Our man tries out the increasingly-popular walking hockey
ANOTHER year and another resolution to get fitter. Last January saw the purchase of a top-level recumbent exercise bike. By March this had become a largely redundant non- exercise bike with its main function being to house the pile of magazines in transit from the coffee table to the recycling bin and as an emergency coat hanger!
Hope springs eternal in the Irvine breast however and a new form of exercise has caught my attention and given me a vision of how anyone could get back into hockey, even from a low fitness base.
“Walking hockey” was launched at Bromsgrove Hockey Club this week and I couldn’t resist going along to see what it was all about. Bromsgrove don’t claim to have invented this activity but are one of the first clubs to give it a go as hockey looks to grow its membership and get our nation off the sofa.
The man behind this initiative is the energetic Alan Gormley, Bromsgrove HC’s development coach, who is quick to stress that the rules of engagement are still evolving. Initially based on a fusion of Quicksticks and Rush hockey, the Bromsgrove model is played four or five-a-side on a small pitch with small goals and no goalkeepers.
Goals can be scored from anywhere. Other rules and codes will no doubt emerge through consensus and experience but, judging by the success of walking football, this could be a winner for hockey.
Alan was realistic in forecasting numbers in his first week and didn’t oversell it to me. In the event, over 30 turned up on a cold winter’s evening which is a fantastic result and numbers will surely grow.
Marketing support has come from local school sports organisers, the District Sports Council and County Sports Partnership (CSP).
“I’ve been worried about numbers all day but this turnout is beyond my wildest dreams,” Alan said.
“The group includes ex-players such as myself who can't play hockey any more, mums and dads from the community and of our juniors, some more back-to players and a lady from Age UK! In addition to this, I've even got some current play- ers interested so that they can practice their passing accuracy!”
Alan’s enthusiasm for his new baby is infectious and he sees opportunities to expand. “My discussions with the CSP have spun another idea too, walking hockey for people with individual needs,” he said.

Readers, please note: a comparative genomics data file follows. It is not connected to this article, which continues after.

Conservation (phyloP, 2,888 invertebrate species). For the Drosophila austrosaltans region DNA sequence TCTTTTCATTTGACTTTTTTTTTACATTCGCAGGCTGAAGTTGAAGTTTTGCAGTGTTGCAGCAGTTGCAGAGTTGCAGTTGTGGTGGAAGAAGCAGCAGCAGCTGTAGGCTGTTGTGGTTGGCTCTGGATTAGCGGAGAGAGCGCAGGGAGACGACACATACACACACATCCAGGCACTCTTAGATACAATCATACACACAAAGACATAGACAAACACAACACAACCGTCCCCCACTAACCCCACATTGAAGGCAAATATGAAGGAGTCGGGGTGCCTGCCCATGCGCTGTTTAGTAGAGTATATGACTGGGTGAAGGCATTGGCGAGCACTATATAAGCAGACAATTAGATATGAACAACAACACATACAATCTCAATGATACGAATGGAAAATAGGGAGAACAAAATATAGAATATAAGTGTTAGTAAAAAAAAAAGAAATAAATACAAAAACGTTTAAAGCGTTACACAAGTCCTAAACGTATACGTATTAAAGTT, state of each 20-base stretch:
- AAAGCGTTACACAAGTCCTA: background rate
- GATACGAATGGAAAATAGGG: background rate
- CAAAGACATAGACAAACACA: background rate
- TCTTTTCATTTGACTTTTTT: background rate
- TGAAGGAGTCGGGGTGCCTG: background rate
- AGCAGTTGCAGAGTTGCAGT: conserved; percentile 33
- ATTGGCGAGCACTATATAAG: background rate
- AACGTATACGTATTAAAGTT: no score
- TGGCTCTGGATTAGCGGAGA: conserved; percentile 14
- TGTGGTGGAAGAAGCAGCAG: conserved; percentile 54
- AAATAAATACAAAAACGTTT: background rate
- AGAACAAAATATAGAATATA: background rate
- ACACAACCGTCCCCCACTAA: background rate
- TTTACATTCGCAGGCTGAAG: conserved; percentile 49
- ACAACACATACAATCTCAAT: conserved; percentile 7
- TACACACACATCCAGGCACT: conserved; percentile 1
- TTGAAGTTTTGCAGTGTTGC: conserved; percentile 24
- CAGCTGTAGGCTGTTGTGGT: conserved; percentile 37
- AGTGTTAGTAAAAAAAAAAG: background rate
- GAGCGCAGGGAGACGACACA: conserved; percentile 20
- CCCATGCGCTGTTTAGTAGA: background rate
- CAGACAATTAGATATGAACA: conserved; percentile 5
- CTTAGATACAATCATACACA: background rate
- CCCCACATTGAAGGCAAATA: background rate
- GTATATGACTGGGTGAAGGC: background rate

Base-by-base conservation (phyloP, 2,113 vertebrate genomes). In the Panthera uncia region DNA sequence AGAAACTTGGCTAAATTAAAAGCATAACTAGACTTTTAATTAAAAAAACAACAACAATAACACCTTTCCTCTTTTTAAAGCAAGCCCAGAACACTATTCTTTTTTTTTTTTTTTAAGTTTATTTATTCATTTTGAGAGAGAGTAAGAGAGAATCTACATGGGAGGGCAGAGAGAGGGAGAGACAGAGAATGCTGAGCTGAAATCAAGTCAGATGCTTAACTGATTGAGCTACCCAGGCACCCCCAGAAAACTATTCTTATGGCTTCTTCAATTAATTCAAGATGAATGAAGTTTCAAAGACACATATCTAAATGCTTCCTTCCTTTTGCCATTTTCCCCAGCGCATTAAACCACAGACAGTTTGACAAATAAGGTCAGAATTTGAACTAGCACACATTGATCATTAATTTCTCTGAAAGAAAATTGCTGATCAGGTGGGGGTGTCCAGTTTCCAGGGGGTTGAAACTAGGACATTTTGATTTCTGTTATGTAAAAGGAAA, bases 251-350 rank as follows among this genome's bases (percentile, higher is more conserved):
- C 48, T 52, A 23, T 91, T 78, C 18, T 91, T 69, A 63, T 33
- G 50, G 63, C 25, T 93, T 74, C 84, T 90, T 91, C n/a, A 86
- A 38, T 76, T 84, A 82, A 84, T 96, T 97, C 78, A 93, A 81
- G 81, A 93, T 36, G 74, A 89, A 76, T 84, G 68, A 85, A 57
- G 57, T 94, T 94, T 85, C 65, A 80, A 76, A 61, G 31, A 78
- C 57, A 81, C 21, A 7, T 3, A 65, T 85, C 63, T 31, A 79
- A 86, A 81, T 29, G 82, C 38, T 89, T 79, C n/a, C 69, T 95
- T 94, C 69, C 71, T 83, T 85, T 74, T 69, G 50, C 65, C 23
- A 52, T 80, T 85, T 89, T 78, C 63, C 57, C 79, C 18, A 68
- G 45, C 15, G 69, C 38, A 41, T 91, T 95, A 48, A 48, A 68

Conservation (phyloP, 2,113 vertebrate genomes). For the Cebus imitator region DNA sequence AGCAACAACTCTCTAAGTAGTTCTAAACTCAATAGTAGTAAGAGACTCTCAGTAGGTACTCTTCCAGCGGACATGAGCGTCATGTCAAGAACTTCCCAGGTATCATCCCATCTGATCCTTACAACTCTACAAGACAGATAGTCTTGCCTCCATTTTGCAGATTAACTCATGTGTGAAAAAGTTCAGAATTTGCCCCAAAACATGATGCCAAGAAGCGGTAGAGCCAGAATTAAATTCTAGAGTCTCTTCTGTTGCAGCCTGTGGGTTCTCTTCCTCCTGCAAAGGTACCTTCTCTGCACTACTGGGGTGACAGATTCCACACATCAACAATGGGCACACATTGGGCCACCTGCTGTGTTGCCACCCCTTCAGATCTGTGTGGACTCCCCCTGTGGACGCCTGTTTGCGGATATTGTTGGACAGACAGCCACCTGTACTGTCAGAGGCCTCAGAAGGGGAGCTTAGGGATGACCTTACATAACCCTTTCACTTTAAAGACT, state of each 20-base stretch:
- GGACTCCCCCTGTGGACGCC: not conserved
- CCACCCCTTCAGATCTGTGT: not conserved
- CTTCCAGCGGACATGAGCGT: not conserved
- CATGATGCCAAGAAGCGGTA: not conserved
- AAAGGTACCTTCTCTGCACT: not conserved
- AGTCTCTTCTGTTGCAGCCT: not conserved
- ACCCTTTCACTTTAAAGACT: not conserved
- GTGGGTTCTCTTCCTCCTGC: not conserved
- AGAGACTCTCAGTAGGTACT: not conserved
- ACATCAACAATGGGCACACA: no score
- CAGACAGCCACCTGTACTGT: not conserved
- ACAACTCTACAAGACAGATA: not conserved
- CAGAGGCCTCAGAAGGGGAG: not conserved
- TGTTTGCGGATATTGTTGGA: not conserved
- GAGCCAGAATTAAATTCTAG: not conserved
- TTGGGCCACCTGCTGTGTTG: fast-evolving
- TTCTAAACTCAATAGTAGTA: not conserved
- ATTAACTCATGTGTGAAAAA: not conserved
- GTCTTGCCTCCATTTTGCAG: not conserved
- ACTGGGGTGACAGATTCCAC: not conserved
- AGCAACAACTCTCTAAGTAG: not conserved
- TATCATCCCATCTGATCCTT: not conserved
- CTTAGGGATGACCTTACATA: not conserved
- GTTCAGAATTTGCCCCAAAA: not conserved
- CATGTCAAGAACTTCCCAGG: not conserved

“We have two schools locally for children with issues that make mainstream schooling difficult. “We also have several schools with Autism bases. We are working together to try to put a programme of walking hockey together for them after Easter.”
With officials looking to support similar laudable schemes such as GHockey, this new “No Rush” format is right on message and right on time as hockey cozies up to the old mantra of Sport for All.
The session was well paced and allowed for the range of players who had arrived at Bromsgrove’s splendid new facility. From gentle stretching, to stick-and-ball walking, through static and then mobile passes, it wasn’t long before the group was split up into small sides and a number of games played out.
Those who retain the competitive edge were easily spotted and many had to be reminded not to run – it’s actually harder than it sounds!
The hour passed too quickly and we were replaced on the pitch by Alan’s next group, the Back to Hockey club. Looking at them, I’ll leave it a week or so before I join in! Far too energetic.
The evening was a huge success, full of laughter and exercise. I spoke to a couple of participants at the end to get their thoughts. Liz Morris can take credit for the session. “I loved hockey when I was younger and played at school and then for Birmingham Municipal, playing until I was about 30 – then it all stopped.
“After a gap of 20-something years I tried Back to Hockey but needed something a little slower so I suggested to Alan that he start a walking hockey club. It’s been great tonight with so many like-minded people and I have made some new friends – really enjoyable.”
Anne Turton had a personal reason for giving the session a whirl. “I played a lot of hockey as a youngster and it was my passion. I played a couple of seasons with Bromsgrove Ladies but then I stopped and I wasn’t very active,” she said.
“In August 2015 I was diagnosed with a myeloma – bone marrow cancer. I have come through some pretty hefty chemo sessions and this is part of my recovery period, to build up stamina and to get as fit as I can. I wanted to get out and meet people rather than sitting at home feeling sorry for myself.”
All will have their reasons for giving walking hockey a go but few will have been on such a journey as Anne. If Alan was in any doubt about the benefits of this project he only needs to refer to her testimony.
Good luck in the weeks ahead – may you all “walk on, walk on, with hockey in your heart, and you’ll never walk alone.”
The evening was a huge success, full of laughter and exercise
Fun and fitness: Walking Hockey is a way for explayers to rediscover their love for the sport and get healthier